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Race and disease

September 15, 2003

Regarding "The Race Factor" (Sept. 8): Apparently it is true that racial genetic differences are not confined to a few differences of external appearance, such as skin color. This has been known or suspected for far longer than the recent research shows. But the story focused almost entirely on diseases to which nonwhites are more prone than whites, creating the impression that there are no or few diseases to which whites are genetically more prone.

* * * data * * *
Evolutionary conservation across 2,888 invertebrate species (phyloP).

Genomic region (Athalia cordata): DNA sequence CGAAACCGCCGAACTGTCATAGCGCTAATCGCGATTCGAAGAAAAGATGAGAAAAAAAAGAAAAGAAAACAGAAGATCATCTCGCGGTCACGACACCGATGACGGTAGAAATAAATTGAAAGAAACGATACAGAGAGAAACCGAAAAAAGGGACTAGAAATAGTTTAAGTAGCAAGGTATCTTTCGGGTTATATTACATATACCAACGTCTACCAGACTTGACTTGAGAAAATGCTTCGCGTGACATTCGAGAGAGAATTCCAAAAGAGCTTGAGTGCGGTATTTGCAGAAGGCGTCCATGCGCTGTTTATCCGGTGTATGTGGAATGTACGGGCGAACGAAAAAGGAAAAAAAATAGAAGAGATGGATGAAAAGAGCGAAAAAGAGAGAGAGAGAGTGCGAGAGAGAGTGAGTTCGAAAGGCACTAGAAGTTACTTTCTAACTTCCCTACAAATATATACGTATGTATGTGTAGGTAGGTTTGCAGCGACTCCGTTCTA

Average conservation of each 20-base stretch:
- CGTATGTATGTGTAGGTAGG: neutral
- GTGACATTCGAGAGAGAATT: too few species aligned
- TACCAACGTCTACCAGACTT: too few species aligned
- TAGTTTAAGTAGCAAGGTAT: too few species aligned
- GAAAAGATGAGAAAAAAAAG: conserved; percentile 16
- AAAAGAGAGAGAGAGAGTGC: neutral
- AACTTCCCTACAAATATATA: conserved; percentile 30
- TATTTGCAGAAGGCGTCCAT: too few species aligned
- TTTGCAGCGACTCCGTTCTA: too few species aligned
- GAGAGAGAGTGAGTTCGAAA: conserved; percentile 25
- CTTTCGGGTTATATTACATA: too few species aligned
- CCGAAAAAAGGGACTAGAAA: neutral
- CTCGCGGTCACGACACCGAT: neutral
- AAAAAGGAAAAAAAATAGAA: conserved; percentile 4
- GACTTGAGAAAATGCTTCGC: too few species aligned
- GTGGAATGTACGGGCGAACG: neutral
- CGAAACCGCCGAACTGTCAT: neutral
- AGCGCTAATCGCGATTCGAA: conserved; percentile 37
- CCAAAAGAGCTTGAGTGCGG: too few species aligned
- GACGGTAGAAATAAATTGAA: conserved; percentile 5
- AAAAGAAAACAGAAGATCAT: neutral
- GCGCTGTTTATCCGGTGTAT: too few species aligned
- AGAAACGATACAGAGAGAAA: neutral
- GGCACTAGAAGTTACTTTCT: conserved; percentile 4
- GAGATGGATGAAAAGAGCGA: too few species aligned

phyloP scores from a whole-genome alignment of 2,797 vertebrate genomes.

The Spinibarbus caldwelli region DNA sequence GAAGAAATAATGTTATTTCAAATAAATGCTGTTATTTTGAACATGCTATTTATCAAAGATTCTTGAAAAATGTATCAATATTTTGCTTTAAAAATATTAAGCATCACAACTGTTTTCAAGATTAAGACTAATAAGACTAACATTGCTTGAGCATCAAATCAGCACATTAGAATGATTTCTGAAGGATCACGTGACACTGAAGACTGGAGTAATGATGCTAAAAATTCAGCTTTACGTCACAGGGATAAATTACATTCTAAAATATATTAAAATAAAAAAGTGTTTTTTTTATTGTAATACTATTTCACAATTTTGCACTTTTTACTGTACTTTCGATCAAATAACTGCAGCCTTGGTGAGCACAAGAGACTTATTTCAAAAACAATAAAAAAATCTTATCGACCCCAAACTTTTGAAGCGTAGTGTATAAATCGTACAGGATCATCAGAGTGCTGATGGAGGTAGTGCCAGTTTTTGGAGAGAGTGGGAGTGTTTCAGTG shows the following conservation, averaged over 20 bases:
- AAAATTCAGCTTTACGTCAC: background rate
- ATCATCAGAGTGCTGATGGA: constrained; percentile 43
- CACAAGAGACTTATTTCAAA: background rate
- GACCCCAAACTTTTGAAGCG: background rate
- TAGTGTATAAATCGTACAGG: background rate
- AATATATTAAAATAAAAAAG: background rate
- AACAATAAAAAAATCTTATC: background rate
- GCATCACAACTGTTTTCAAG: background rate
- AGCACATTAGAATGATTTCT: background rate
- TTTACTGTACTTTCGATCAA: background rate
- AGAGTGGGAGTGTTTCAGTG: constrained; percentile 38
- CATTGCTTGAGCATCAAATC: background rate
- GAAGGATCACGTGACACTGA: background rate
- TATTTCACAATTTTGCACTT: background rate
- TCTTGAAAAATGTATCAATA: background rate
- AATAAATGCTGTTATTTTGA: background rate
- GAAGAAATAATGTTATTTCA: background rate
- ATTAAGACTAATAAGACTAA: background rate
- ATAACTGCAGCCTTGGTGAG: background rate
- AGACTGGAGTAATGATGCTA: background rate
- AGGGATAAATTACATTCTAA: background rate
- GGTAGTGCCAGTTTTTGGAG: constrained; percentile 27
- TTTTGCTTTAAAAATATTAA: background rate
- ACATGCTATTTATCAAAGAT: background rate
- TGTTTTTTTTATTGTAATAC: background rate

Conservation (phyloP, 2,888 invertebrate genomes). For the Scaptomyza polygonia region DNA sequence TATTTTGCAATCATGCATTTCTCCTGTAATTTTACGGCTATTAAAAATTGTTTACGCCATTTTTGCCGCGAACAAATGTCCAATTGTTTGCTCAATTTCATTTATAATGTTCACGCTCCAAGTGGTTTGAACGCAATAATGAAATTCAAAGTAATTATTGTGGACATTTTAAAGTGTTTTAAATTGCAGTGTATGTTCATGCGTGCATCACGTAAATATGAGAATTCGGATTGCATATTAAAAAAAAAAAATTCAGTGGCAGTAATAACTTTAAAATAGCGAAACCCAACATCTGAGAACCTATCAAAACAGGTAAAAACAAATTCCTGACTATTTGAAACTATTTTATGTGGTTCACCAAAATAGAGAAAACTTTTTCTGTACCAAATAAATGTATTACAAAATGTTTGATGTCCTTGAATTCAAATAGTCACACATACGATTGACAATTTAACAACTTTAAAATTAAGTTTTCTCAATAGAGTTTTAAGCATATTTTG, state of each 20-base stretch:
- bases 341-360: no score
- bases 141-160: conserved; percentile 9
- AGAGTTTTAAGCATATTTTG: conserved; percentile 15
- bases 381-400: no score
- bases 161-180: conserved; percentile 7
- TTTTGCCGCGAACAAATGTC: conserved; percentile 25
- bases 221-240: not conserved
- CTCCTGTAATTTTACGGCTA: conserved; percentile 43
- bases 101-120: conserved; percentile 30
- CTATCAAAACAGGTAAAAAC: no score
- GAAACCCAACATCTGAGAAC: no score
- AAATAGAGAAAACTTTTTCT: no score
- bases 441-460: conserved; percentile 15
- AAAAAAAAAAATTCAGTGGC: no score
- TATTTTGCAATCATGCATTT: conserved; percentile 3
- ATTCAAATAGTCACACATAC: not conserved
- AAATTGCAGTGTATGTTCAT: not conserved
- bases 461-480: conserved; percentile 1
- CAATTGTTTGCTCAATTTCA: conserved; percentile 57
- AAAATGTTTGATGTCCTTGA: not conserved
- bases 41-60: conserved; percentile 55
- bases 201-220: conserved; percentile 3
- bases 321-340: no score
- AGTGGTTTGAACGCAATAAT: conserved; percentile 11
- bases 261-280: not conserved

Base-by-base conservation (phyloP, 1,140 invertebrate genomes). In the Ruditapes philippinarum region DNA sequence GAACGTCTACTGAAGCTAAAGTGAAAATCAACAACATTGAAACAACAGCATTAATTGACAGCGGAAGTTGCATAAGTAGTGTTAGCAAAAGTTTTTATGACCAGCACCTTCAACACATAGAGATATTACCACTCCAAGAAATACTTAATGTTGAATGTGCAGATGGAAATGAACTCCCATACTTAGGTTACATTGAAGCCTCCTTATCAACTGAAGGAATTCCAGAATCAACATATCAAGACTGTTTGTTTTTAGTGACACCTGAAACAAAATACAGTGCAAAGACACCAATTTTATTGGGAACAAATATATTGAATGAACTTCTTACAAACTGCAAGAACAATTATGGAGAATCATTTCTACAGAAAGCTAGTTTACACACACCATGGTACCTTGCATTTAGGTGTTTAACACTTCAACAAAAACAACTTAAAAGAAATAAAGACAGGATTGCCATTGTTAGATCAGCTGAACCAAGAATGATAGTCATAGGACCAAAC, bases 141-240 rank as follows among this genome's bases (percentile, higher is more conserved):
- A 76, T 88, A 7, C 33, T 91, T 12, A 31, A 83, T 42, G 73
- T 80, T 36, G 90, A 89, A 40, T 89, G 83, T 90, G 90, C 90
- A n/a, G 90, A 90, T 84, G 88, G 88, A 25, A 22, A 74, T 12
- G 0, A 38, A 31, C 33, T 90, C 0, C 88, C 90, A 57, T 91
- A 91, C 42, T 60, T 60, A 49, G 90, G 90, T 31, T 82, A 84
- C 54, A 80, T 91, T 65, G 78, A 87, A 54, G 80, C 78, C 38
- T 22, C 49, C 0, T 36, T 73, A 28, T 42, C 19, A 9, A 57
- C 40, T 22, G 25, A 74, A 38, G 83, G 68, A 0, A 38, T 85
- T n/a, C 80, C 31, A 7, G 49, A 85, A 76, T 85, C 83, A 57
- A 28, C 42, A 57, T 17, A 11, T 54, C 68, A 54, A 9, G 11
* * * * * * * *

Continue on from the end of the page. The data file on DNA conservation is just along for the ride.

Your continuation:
It reinforces this by tying the differences to "skin color" and "complexion," as if being of any nonwhite race meant having a set of genes with a systematic, characteristic tendency, or an "essence," such as generally being more prone to disease.

The concepts of race and systematic racial differences do not require that the differences all go in the same direction. Race A may have positive trait X and negative trait Y, while race B has the opposite or something else.

William F. Magaletta

La Puente

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